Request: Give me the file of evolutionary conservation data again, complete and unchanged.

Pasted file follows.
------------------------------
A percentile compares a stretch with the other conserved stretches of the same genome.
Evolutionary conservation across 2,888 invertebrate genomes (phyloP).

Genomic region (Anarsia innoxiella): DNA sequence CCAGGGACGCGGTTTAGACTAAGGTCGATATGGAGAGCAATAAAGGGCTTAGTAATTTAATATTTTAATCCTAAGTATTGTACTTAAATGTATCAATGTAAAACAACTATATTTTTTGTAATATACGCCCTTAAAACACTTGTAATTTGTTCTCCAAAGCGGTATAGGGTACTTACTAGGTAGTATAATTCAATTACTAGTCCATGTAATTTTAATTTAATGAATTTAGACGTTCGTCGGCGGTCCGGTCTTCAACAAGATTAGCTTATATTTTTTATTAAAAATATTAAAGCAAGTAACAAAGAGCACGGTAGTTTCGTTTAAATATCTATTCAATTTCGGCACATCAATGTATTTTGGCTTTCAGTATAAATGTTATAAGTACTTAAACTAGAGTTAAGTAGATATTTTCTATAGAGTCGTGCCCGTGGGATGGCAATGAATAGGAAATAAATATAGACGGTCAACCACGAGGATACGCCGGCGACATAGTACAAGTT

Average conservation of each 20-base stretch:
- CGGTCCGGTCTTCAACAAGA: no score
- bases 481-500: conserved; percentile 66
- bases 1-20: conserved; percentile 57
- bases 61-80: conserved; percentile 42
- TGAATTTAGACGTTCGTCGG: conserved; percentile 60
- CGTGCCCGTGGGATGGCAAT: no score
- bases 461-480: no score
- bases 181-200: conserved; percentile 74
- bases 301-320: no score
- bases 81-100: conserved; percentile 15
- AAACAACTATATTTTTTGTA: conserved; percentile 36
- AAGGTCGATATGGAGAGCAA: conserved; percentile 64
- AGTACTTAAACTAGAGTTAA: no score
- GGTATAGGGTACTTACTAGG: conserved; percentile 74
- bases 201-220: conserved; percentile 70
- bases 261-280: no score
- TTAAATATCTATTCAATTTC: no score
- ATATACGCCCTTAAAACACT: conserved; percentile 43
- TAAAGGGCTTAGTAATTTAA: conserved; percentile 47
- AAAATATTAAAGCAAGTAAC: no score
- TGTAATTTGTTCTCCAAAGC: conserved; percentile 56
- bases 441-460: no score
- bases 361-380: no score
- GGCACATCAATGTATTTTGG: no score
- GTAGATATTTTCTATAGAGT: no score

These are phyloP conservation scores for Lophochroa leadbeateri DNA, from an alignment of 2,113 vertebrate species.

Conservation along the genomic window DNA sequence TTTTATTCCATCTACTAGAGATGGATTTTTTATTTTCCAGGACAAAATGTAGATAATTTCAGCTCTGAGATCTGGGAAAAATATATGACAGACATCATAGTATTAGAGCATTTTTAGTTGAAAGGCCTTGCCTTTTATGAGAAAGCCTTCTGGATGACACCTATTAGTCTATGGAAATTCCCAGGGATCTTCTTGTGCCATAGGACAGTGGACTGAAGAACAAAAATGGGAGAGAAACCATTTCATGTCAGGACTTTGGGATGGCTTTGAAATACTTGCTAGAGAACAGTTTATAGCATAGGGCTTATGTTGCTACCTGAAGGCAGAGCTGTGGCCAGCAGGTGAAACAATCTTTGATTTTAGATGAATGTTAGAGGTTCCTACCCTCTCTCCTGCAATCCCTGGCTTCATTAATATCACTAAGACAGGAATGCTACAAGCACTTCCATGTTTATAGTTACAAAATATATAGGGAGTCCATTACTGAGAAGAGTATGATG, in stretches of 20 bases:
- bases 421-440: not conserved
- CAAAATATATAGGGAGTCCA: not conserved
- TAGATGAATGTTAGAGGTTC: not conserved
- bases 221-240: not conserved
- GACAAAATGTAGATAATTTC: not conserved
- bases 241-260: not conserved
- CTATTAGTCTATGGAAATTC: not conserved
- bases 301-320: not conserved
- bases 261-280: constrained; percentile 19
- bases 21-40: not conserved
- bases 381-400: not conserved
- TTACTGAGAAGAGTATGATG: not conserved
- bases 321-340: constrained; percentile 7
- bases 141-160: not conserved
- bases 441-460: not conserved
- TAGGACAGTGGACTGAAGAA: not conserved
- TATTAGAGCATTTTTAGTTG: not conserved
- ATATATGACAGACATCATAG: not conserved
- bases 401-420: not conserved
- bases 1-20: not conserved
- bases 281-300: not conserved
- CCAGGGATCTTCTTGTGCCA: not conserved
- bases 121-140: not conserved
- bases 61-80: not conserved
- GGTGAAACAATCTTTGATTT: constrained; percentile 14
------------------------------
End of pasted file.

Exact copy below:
A percentile compares a stretch with the other conserved stretches of the same genome.
Evolutionary conservation across 2,888 invertebrate genomes (phyloP).

Genomic region (Anarsia innoxiella): DNA sequence CCAGGGACGCGGTTTAGACTAAGGTCGATATGGAGAGCAATAAAGGGCTTAGTAATTTAATATTTTAATCCTAAGTATTGTACTTAAATGTATCAATGTAAAACAACTATATTTTTTGTAATATACGCCCTTAAAACACTTGTAATTTGTTCTCCAAAGCGGTATAGGGTACTTACTAGGTAGTATAATTCAATTACTAGTCCATGTAATTTTAATTTAATGAATTTAGACGTTCGTCGGCGGTCCGGTCTTCAACAAGATTAGCTTATATTTTTTATTAAAAATATTAAAGCAAGTAACAAAGAGCACGGTAGTTTCGTTTAAATATCTATTCAATTTCGGCACATCAATGTATTTTGGCTTTCAGTATAAATGTTATAAGTACTTAAACTAGAGTTAAGTAGATATTTTCTATAGAGTCGTGCCCGTGGGATGGCAATGAATAGGAAATAAATATAGACGGTCAACCACGAGGATACGCCGGCGACATAGTACAAGTT

Average conservation of each 20-base stretch:
- CGGTCCGGTCTTCAACAAGA: no score
- bases 481-500: conserved; percentile 66
- bases 1-20: conserved; percentile 57
- bases 61-80: conserved; percentile 42
- TGAATTTAGACGTTCGTCGG: conserved; percentile 60
- CGTGCCCGTGGGATGGCAAT: no score
- bases 461-480: no score
- bases 181-200: conserved; percentile 74
- bases 301-320: no score
- bases 81-100: conserved; percentile 15
- AAACAACTATATTTTTTGTA: conserved; percentile 36
- AAGGTCGATATGGAGAGCAA: conserved; percentile 64
- AGTACTTAAACTAGAGTTAA: no score
- GGTATAGGGTACTTACTAGG: conserved; percentile 74
- bases 201-220: conserved; percentile 70
- bases 261-280: no score
- TTAAATATCTATTCAATTTC: no score
- ATATACGCCCTTAAAACACT: conserved; percentile 43
- TAAAGGGCTTAGTAATTTAA: conserved; percentile 47
- AAAATATTAAAGCAAGTAAC: no score
- TGTAATTTGTTCTCCAAAGC: conserved; percentile 56
- bases 441-460: no score
- bases 361-380: no score
- GGCACATCAATGTATTTTGG: no score
- GTAGATATTTTCTATAGAGT: no score

These are phyloP conservation scores for Lophochroa leadbeateri DNA, from an alignment of 2,113 vertebrate species.

Conservation along the genomic window DNA sequence TTTTATTCCATCTACTAGAGATGGATTTTTTATTTTCCAGGACAAAATGTAGATAATTTCAGCTCTGAGATCTGGGAAAAATATATGACAGACATCATAGTATTAGAGCATTTTTAGTTGAAAGGCCTTGCCTTTTATGAGAAAGCCTTCTGGATGACACCTATTAGTCTATGGAAATTCCCAGGGATCTTCTTGTGCCATAGGACAGTGGACTGAAGAACAAAAATGGGAGAGAAACCATTTCATGTCAGGACTTTGGGATGGCTTTGAAATACTTGCTAGAGAACAGTTTATAGCATAGGGCTTATGTTGCTACCTGAAGGCAGAGCTGTGGCCAGCAGGTGAAACAATCTTTGATTTTAGATGAATGTTAGAGGTTCCTACCCTCTCTCCTGCAATCCCTGGCTTCATTAATATCACTAAGACAGGAATGCTACAAGCACTTCCATGTTTATAGTTACAAAATATATAGGGAGTCCATTACTGAGAAGAGTATGATG, in stretches of 20 bases:
- bases 421-440: not conserved
- CAAAATATATAGGGAGTCCA: not conserved
- TAGATGAATGTTAGAGGTTC: not conserved
- bases 221-240: not conserved
- GACAAAATGTAGATAATTTC: not conserved
- bases 241-260: not conserved
- CTATTAGTCTATGGAAATTC: not conserved
- bases 301-320: not conserved
- bases 261-280: constrained; percentile 19
- bases 21-40: not conserved
- bases 381-400: not conserved
- TTACTGAGAAGAGTATGATG: not conserved
- bases 321-340: constrained; percentile 7
- bases 141-160: not conserved
- bases 441-460: not conserved
- TAGGACAGTGGACTGAAGAA: not conserved
- TATTAGAGCATTTTTAGTTG: not conserved
- ATATATGACAGACATCATAG: not conserved
- bases 401-420: not conserved
- bases 1-20: not conserved
- bases 281-300: not conserved
- CCAGGGATCTTCTTGTGCCA: not conserved
- bases 121-140: not conserved
- bases 61-80: not conserved
- GGTGAAACAATCTTTGATTT: constrained; percentile 14